Vietri sul Mare: Ceramics City has shaped a reputation
Most travelers to Italy’s Amalfi Coast ooh and aah their way along the spectacular cliffside drive without ever discovering the pottery paradise of Vietri sul Mare.
Tour guidebooks barely mention Vietri, and those that do fail to note that the town is the origin of those gorgeous dishes, flowerpots, vases and tiles found in restaurants, hotels and homes throughout the Amalfi area.
Vietri sul Mare, or Vietri on the Sea, is the last or first town on the Amalfi Coast, depending on whether you begin at Sorrento or Salerno. The town likes to call itself “The First Pearl of the Amalfi,” claiming that the Amalfi begins at Vietri, which is just west of Salerno.
“We’re in a strategic place,” said Ava Willburger, who works at the tourist office amid the ceramics shops with her daughter, Antonia, the tourism manager. “We don’t have a very big marketing campaign because we don’t have much money, but the tourists come and buy.”
A good number of those tourists are Americans living in the Naples area who usually learn by word of mouth about the vivid hand-painted, sometimes whimsical and always creative ceramics and tiles that spill out of shop after shop in the compact town center.
Because each piece is an original that takes days to complete, you’re guaranteed of unique, quality ware. And prices are one-third to one-quarter of what you’d pay at the fine department stores and exclusive Web sites that import and sell ceramics from Vietri, which also bills itself as the “City of Ceramics.”
For example, the same large dinner plate that sells for 7 euros in the shops goes for $28 on one Web site, and an oval platter that costs about 24 euros goes for a whopping $78 on the site.
The selection at the shops is boggling: sets of dishes, vases of varying sizes and styles, soup tureens, large pasta bowls, antipasto dishes and trays, wine coolers, umbrella stands, candleholders, lamps, wall plates, casserole dishes and bowls of every size, serving plates, wine goblets, chicken pitchers (see more about these on Page 7) — and it goes on and on.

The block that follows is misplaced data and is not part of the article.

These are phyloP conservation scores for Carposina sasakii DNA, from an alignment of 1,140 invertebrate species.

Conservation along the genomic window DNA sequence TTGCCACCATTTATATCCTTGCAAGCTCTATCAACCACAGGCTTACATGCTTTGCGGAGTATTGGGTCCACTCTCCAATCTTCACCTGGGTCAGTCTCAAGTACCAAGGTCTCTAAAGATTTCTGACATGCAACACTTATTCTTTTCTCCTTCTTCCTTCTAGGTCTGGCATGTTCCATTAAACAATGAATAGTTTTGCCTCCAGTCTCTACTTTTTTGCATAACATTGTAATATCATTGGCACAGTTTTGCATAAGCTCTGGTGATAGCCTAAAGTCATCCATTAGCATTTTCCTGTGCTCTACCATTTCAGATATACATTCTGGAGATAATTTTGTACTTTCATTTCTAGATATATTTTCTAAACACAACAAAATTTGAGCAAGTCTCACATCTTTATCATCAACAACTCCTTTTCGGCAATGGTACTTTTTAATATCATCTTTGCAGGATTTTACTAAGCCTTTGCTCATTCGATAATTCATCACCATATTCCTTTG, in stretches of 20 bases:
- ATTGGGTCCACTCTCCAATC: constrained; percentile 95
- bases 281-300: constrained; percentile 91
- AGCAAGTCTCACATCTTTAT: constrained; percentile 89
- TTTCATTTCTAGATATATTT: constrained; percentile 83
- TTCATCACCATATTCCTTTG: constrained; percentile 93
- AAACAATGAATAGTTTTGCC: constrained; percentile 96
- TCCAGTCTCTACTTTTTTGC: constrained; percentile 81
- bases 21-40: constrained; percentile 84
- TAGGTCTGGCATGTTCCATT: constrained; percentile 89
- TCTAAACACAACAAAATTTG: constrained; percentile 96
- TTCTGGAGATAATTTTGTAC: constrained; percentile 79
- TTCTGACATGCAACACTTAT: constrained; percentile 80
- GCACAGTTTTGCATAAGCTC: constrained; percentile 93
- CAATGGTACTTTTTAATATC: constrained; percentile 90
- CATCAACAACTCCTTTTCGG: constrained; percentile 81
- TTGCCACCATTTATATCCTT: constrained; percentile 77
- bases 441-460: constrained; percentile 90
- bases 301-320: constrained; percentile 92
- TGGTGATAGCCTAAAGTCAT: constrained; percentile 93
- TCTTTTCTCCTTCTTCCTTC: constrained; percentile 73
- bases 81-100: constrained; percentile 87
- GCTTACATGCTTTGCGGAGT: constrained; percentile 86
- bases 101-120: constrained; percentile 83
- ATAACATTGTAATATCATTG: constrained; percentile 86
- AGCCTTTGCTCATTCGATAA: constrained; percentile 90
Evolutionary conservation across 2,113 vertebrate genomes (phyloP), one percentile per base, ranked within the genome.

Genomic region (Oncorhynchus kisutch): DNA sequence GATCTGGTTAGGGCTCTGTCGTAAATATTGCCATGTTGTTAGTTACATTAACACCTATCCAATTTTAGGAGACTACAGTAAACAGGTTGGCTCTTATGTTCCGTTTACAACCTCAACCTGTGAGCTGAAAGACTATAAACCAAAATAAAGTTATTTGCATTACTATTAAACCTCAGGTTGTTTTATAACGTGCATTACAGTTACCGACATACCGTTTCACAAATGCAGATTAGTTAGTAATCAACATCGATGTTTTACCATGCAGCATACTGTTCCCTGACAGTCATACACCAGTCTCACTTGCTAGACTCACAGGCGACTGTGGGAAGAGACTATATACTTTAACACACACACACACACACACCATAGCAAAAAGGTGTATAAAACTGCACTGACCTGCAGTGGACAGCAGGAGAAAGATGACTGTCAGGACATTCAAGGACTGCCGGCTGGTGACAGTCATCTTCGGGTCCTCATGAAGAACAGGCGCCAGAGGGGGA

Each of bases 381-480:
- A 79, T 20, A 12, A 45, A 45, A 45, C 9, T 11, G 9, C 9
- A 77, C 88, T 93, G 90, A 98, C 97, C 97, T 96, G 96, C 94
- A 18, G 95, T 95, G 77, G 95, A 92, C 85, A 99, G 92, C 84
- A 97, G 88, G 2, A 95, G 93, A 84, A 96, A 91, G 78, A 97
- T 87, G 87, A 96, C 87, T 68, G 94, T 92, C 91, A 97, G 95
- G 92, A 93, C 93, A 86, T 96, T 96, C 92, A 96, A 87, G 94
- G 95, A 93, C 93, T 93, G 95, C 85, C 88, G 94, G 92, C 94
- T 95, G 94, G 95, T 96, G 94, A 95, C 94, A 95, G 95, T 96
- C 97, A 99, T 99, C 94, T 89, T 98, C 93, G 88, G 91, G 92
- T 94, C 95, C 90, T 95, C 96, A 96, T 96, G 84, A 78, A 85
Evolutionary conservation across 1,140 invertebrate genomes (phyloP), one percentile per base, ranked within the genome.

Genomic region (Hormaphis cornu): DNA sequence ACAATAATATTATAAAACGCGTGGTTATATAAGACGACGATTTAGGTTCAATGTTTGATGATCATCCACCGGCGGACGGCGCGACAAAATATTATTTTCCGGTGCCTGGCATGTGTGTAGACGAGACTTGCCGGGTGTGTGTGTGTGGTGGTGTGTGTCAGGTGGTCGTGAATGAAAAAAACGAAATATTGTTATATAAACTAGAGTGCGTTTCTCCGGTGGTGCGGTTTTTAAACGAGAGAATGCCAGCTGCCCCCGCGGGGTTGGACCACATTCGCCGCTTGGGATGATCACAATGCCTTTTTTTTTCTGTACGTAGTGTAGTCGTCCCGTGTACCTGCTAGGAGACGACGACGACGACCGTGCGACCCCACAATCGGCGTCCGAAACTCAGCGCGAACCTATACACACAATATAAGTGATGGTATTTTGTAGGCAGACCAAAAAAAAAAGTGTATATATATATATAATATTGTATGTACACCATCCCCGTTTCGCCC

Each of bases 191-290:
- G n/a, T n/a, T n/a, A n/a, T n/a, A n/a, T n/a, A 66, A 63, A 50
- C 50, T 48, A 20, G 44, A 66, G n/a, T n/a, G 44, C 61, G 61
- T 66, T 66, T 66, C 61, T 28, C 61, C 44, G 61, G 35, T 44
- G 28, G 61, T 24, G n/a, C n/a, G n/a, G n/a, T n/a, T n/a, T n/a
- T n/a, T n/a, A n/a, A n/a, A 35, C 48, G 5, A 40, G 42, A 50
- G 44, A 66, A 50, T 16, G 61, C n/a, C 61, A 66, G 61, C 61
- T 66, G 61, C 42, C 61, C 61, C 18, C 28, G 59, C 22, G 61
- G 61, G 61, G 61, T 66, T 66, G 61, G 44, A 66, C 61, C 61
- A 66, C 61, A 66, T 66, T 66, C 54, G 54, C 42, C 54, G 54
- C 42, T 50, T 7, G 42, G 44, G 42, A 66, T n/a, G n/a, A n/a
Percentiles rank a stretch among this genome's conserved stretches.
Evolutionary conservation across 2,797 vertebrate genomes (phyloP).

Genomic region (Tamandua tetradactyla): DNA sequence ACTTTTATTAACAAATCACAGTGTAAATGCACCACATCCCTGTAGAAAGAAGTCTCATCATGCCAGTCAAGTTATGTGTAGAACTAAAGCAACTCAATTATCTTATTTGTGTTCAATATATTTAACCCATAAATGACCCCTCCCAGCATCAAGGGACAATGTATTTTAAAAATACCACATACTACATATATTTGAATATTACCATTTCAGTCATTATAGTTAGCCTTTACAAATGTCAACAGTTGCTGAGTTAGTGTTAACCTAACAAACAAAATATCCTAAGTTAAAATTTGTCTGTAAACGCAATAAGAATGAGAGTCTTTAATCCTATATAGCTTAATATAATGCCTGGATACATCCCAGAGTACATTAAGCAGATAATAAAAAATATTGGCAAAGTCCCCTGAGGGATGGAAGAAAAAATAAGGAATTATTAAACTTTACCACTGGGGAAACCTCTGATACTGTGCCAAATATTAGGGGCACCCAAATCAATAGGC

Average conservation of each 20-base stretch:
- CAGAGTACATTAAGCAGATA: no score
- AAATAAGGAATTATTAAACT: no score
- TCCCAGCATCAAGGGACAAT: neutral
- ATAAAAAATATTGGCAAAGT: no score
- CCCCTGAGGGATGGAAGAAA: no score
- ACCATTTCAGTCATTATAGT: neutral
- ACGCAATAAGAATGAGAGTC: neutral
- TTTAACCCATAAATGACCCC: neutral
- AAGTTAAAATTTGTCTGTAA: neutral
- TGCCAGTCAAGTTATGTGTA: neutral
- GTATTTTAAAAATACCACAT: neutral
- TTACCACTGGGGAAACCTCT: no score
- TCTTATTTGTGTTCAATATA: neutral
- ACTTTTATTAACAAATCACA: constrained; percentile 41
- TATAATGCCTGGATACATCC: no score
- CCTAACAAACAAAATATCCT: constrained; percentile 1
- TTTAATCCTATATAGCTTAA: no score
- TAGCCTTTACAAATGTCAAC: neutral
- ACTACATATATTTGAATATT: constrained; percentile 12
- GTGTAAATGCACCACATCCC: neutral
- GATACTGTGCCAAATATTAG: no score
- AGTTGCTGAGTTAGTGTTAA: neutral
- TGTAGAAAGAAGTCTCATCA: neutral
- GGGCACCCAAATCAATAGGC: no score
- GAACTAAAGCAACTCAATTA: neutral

The other specialty of Vietri is tiles, ranging from small ones painted with numbers and letters with which you can make address or nameplates for your home, to borders for bathrooms of kitchens, floor-size tiles or entire Amalfi landscapes or scenes to make tabletops or wall hangings.
“You can find the ceramics of Vietri in Hollywood and New York,” Willburger said. “Movie and theater stars like to design their bathrooms with our ceramic art. And if you don’t like what you see in the artists’ collections, you can make your floors with your own ideas, your plates with your own ideas.”
Crazy about crockery
“I’ve been coming here off and on for many years,” said Petra Meyers, a teacher at Naples Elementary School whose husband, Capt. John Meyers, is stationed once again in the country they both love. “The first piece I bought from Vietri was probably 25 years ago.”
Meyers had come this time with longtime friend Leslie Reppard, a teacher’s aide whose husband, Dave, works for Naval Criminal Investigative Service in Naples. The two women met in 1972 when they were young newlyweds and their husbands were on the same ship. They kept in touch over the years but eventually lost contact.
“Then the weirdest thing happened,” Meyers reminisced in one of the ceramics shop. “Here we are at the same duty station and our husbands are both getting ready to retire.”
The drive from Naples to Vietri on the autostrada is only about 36 miles, so Meyers said she comes three or four times a year — “too much,” she confessed with a laugh as she studied shelf after shelf of items ranging from dishes to lamps to those popular chicken pitchers.
“Today I’m looking for an umbrella stand and an antipasto dish. Gifts mostly,” Meyers said. “We come down here to buy gifts and we bring visitors down. They love the stuff here.”